Lenovo Explorer Windows Mixed Reality Headset

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The Lenovo Explorer is the first consumer product in the new Windows Mixed Reality platform. It sits alongside two almost identical developer editions from HP and Acer, but the Lenovo has been made to the quality and comfort standards that consumers expect rather than the early-adopter fudgery that developers sometimes have to deal with.

PROS
  • Inside Out Tracking
  • Easy to Set Up
  • High Quality Hardware and Software
CONS
  • Low Specification Mode Limited to 60Hz

VRS Review

VRS OVERALL RATING
Recomended Not Recomended

The Lenovo Explorer is the first consumer product in the new Windows Mixed Reality platform. It sits alongside two almost identical developer editions from HP and Acer, but the Lenovo has been made to the quality and comfort standards that consumers expect rather than the early-adopter fudgery that developers sometimes have to deal with.

While it has a slightly smaller FOV of 105 degrees (compared to the Oculus and Vive’s 110), there’s quite a number of features that make it an exciting alternative.

The design of these headsets follow a reference that was co-developed with Microsoft. It includes a flip-up hinged design that’s reminiscent of the Sony PSVR. It means that you can quickly get back to reality without constantly having to remove the whole HMD. The Lenovo also uses a comfortable and convenient single headband design, so if you do have to share or frequently remove and resize it, there’s not much hassle.

While it looks  more or less like a traditional HMD, the two front-facing cameras give away its mixed reality nature. While the Explorer can be used as a normal VR headset, it can also use Microsoft’s impressive engine to shift to AR or sophisticated mixed-reality applications.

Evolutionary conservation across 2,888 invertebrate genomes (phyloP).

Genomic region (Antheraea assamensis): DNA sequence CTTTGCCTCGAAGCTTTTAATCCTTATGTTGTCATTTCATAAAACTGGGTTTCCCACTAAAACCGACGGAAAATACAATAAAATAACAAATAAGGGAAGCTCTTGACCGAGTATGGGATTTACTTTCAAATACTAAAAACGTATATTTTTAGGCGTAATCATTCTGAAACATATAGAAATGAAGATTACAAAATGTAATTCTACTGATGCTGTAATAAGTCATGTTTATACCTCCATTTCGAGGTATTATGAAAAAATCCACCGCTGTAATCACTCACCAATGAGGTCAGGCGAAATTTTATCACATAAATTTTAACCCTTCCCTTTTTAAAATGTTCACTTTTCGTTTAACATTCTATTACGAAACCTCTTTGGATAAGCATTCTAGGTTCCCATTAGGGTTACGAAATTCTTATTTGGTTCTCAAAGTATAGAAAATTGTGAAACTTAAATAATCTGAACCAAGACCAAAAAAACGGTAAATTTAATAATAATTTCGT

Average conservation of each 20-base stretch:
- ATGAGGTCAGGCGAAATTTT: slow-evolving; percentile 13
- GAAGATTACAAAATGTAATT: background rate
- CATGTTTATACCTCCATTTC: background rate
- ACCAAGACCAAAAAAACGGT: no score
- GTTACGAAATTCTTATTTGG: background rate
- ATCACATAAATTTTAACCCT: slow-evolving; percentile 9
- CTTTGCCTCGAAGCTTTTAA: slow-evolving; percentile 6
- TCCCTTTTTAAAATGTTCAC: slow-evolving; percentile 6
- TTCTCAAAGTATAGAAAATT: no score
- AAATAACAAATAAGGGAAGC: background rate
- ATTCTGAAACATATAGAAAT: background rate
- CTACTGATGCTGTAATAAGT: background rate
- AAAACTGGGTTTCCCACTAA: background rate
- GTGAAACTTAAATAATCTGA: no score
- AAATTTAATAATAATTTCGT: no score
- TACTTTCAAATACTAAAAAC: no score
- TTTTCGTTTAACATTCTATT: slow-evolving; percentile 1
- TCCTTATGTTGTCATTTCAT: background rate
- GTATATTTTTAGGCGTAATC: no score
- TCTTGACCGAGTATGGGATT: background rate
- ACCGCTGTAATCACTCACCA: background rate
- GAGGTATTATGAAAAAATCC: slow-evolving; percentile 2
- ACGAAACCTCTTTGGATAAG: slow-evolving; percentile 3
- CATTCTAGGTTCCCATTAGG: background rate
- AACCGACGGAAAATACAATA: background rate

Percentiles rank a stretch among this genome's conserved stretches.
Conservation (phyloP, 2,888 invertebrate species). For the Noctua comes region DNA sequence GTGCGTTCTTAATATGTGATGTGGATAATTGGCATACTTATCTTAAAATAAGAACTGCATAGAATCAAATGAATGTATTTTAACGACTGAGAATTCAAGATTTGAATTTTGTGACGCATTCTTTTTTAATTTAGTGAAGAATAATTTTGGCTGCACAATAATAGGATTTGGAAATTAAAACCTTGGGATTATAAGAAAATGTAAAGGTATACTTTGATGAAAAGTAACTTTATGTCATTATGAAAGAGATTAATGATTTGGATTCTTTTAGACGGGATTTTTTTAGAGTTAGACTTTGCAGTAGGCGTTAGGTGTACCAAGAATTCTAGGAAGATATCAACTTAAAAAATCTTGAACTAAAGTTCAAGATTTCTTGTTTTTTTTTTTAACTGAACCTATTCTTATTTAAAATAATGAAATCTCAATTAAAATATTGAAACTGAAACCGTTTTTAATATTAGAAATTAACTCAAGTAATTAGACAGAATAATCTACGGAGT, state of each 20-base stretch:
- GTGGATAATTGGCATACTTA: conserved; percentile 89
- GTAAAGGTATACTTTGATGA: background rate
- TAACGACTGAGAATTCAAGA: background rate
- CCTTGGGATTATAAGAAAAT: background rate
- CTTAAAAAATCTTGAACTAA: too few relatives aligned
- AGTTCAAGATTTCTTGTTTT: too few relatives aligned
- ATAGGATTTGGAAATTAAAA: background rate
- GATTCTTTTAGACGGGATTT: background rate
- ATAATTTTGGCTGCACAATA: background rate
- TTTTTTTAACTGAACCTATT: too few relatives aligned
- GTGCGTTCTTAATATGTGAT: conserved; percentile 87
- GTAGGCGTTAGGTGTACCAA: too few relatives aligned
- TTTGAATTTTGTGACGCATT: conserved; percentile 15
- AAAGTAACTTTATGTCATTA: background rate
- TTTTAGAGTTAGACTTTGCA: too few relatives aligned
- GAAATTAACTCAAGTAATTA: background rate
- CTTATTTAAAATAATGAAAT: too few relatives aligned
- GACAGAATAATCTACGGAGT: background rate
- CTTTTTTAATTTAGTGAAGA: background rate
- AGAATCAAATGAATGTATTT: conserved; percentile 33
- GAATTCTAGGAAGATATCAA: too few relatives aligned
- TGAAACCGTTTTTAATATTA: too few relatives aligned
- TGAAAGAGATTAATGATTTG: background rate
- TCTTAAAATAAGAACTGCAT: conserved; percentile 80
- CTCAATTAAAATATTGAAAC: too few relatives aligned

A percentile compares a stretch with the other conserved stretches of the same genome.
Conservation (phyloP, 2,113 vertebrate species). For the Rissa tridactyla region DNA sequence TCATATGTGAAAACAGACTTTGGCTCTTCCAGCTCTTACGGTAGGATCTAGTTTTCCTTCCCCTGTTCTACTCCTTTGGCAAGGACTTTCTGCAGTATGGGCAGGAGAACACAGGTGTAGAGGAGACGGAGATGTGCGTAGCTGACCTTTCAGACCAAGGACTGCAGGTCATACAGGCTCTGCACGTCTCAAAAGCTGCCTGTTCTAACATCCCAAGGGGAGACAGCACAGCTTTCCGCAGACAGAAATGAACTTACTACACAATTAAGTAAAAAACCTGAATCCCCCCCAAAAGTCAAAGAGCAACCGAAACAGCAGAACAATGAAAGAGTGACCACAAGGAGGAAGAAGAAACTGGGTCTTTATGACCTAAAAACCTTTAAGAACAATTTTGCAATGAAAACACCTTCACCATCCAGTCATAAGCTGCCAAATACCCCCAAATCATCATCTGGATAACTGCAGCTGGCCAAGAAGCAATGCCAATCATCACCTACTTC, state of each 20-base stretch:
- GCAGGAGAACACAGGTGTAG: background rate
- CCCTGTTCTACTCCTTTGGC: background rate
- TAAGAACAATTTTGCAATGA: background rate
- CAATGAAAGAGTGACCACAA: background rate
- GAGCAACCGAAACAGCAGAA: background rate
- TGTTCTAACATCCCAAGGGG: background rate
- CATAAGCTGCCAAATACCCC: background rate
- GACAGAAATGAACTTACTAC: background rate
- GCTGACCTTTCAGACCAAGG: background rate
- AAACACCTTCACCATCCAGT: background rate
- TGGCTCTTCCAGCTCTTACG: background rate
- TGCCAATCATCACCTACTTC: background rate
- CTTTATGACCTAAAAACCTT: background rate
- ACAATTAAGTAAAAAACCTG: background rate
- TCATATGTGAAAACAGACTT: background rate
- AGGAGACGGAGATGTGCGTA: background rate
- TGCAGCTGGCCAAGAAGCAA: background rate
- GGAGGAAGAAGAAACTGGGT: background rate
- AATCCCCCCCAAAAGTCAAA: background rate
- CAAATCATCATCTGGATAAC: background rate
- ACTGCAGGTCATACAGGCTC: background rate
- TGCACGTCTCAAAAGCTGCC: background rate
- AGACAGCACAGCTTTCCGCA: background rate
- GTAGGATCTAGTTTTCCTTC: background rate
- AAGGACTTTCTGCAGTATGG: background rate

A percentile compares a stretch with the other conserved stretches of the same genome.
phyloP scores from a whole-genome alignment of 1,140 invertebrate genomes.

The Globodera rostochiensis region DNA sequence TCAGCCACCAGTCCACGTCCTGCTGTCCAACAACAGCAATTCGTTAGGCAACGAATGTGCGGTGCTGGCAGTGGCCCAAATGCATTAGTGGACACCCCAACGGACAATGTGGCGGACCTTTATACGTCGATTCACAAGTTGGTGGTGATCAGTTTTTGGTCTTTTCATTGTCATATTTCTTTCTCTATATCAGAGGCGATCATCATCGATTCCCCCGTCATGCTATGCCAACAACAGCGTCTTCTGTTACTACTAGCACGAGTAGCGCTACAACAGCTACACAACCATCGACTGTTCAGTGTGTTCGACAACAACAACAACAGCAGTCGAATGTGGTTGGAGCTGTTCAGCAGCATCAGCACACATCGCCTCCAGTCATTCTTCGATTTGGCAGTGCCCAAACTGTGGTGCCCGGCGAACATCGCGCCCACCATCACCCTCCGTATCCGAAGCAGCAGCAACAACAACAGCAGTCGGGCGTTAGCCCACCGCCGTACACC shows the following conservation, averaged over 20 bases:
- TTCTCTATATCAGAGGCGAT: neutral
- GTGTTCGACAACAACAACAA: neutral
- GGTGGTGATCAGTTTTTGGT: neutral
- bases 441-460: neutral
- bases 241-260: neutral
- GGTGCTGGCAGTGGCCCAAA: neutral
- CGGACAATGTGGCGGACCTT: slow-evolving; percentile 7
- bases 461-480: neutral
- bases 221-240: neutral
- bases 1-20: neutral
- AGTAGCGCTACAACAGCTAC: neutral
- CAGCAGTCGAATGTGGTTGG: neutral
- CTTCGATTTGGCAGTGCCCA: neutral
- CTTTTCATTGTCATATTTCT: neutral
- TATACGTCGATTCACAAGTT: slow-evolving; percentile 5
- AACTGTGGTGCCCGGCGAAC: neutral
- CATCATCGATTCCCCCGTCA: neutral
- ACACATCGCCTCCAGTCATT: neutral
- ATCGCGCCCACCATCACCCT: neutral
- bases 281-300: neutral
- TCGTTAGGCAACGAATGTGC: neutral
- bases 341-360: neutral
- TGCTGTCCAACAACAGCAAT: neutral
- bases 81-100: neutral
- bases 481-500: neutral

The system requirements for AAA VR come pretty close to matching what we’ve already seen for the Oculus and Vive. Basically any “VR-certified” computer will work just fine here. If you had a developer’s edition then the requirements are significantly higher, but not for this consumer edition. Don’t get any ideas about using this as a developers kit either, since it won’t work. Besides, the developer’s editions are cheaper than the consumer model, albeit not quite as well-made.

There’s also a lower-tier of requirements for simple AR and VR uses such as virtual desktops. Here an iGPU like the Intel 620 will work, but the HMD will clock down to 60Hz and you won’t get much joy from AAA VR or AR.

Surprisingly Valve (patrons of the Vive) have announced that these HMDs are compatible with Steam VR, but right now you’ll be out of luck with any Oculus applications. Still, Microsoft seems to be onto something with these relatively affordable, practical and comfortable jack-of-all trade units.

SPECIFICATIONS

Display LCD
Panel size 2.89” X2
Resolution 1440x1440x2
Refresh rate 90Hz
Field of view 105°
Sensors 6 Degrees of Freedom Motion Tracking, Inside Out Tracking
Connections HDMI, USB 3.0, Audio Out
Audio Built in Audio-Out

SCORES IN DETAIL

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